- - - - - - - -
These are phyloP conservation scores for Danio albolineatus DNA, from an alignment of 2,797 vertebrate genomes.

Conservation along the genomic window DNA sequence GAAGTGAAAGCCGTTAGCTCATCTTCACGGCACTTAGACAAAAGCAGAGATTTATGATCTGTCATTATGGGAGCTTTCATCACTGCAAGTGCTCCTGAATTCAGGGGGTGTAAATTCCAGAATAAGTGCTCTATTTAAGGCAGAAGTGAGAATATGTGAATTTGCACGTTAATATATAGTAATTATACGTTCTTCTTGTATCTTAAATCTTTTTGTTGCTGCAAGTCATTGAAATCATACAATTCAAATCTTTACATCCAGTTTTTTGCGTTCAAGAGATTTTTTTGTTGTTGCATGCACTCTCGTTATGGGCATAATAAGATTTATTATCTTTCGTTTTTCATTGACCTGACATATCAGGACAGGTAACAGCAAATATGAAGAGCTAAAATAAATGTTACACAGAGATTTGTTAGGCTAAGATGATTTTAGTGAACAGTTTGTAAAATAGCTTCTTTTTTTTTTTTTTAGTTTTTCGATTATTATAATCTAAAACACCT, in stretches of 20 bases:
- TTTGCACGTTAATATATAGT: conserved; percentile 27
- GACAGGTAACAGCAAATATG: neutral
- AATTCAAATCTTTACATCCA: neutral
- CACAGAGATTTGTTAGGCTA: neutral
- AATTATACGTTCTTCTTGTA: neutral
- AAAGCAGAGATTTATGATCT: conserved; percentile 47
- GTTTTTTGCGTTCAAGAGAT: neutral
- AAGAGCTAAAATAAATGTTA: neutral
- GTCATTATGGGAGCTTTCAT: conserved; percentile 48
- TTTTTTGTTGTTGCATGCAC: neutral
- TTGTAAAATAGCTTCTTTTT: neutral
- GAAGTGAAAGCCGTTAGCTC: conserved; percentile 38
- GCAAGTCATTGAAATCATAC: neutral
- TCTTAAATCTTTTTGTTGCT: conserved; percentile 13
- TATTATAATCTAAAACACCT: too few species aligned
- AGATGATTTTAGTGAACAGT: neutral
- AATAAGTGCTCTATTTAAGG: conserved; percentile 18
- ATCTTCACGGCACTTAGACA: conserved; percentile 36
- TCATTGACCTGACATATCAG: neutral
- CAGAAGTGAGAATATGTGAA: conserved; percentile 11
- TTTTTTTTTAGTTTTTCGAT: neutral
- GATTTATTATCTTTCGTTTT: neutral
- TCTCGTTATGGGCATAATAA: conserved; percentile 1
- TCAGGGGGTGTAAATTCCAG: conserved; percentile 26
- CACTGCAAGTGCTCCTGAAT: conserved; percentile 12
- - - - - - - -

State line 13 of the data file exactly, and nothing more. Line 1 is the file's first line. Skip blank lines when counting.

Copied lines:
- TTGTAAAATAGCTTCTTTTT: neutral